New Julfa / Nor Juga / Նոր ջուղա, Isfahan, Iran
The first Iranian filmmaker, the creator of the first printing press in Iran, the first Iranian woman astronomer, the first mayor of Tehran, the first Iranian woman mountaineer, the first plastic surgeon in the country – all of them were ethnic Armenians. That is why the Armenians in Iran are honored. Among the Armenian communities, Isfahan, also known as New Julfa, occupies a special place. It is the largest and oldest diaspora in Iran.
The history of deportation.
In 1603 Persia conquered most of Eastern Armenia, including Jugha. In 1604-1605 Shah Abbas heard about violent offensive of the Ottoman army, and deciding to create a “dead zone” on the route of the Turkish troops, he ordered to deport the population of Eastern Armenia to the inner provinces of Iran. Thus, 300 thousand Armenians ended up in Iran. Most of them were from Julfa – a city located on the banks of the Araks River (territory of Nakhichevan).
How did Armenians make money in Iran?
To prevent rebellion of deported Armenians, Shah Abas allowed them to practice their faith and culture. In 1617 the Shah cancelled the trade agreement with England and handed over to the merchants of Nor-Jugha; a monopoly on the export of Iranian raw silk. Isfahan was one of the main cities along the Silk Road from India to Constantinople and in a short time many Armenians became Persia’s richest people. Armenian merchants founded the “Armenian Trading Company of New Julfa”, which was engaged not only in trade, but also carried out diplomatic missions in European countries and in the Russian Empire. To join a community, being Armenian was not a sufficient factor; one had to be a merchant: either a rich hodja or an agent. Moreover, he had to be a resident of the city or a descendant from Jugha.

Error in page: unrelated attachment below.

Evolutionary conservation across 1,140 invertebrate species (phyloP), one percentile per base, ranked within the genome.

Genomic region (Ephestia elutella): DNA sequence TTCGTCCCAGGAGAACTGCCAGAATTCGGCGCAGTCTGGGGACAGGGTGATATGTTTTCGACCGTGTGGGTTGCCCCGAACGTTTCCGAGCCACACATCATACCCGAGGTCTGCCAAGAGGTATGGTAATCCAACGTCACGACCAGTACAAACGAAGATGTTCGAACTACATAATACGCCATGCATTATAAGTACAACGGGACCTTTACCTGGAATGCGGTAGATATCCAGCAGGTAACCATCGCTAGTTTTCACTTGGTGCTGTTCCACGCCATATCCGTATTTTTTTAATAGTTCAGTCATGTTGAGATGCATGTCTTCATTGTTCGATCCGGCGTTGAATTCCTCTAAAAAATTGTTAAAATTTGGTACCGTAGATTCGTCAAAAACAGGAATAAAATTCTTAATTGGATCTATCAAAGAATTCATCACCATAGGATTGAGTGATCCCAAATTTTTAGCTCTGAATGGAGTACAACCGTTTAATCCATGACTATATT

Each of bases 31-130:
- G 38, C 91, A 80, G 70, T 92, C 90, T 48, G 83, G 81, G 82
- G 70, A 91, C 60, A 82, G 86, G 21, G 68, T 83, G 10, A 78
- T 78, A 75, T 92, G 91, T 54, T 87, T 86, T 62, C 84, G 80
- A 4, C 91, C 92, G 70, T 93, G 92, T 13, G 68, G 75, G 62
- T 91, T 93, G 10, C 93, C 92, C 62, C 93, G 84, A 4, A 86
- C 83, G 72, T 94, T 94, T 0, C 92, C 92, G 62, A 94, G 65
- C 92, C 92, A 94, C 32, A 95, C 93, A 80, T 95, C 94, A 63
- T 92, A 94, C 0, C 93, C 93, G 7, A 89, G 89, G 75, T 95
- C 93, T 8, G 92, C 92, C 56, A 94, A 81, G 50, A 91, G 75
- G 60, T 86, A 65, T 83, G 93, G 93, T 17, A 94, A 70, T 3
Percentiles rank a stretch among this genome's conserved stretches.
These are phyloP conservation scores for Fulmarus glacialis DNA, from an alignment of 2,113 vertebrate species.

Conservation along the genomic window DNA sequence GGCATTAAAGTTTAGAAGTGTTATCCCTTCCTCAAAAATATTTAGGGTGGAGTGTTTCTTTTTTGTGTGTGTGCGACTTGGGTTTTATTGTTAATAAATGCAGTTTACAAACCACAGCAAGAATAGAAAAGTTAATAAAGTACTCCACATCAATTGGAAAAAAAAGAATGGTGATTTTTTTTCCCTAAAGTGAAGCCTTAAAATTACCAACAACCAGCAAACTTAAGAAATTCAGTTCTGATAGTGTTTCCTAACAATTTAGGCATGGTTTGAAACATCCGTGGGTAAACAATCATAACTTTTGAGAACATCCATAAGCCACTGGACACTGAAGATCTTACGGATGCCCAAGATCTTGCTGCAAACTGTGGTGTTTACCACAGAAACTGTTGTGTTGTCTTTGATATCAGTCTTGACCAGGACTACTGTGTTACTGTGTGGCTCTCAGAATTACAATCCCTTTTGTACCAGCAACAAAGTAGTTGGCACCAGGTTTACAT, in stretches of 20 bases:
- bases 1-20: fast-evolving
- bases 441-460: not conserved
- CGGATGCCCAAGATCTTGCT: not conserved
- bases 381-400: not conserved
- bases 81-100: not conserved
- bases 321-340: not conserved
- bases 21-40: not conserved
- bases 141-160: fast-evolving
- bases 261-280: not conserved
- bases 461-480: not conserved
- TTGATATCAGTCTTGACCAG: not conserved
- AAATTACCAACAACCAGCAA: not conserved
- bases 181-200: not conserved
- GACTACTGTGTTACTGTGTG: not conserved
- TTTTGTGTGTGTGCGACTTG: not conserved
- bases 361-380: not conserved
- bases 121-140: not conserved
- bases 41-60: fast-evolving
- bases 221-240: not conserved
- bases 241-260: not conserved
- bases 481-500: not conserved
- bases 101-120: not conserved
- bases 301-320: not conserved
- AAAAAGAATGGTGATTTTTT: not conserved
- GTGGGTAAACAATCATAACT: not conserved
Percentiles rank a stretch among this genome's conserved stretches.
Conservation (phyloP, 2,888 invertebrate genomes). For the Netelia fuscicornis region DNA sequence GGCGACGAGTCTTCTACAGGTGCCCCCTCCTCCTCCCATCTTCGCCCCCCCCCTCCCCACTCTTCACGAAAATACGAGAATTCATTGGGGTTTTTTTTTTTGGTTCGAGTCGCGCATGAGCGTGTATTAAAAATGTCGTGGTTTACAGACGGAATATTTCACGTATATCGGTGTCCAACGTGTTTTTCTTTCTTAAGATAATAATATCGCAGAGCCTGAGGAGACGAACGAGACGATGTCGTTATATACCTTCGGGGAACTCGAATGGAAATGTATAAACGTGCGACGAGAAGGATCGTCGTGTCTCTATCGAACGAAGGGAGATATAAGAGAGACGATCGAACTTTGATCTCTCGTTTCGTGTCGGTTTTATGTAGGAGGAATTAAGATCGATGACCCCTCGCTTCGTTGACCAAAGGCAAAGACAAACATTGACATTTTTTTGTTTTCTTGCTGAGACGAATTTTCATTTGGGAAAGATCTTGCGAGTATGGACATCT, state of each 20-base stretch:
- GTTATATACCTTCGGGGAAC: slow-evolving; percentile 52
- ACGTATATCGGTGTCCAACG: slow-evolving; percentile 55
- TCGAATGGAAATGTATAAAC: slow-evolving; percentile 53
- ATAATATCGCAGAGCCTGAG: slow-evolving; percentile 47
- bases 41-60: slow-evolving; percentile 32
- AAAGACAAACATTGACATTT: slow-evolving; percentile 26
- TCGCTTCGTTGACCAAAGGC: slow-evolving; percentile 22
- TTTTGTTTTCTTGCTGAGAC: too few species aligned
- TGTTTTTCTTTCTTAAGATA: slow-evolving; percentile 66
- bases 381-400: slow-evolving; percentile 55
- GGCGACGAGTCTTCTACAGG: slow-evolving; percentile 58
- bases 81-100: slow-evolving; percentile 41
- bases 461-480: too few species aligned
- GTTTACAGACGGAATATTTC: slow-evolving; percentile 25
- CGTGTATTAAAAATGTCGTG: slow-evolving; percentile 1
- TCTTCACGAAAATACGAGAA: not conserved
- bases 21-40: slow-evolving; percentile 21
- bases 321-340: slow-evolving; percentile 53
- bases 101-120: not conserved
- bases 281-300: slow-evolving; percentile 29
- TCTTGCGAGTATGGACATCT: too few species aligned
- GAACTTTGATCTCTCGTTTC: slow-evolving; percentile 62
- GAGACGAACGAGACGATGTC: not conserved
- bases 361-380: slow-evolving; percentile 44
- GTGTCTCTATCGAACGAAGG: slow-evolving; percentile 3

Diaspora in Diaspora or you can’t sit with us.
In various notes, Armenians from New Julfa called the members of the community “our people”, if not even “the Dzhugin nation”. In fact, it was “ diaspora in the diaspora”. They distinguished themselves significantly from other Armenians. They had a special Armenian dialect, a unique calendar and norms of relations and a common collective trauma due to deportation. Hence, a special identification appeared.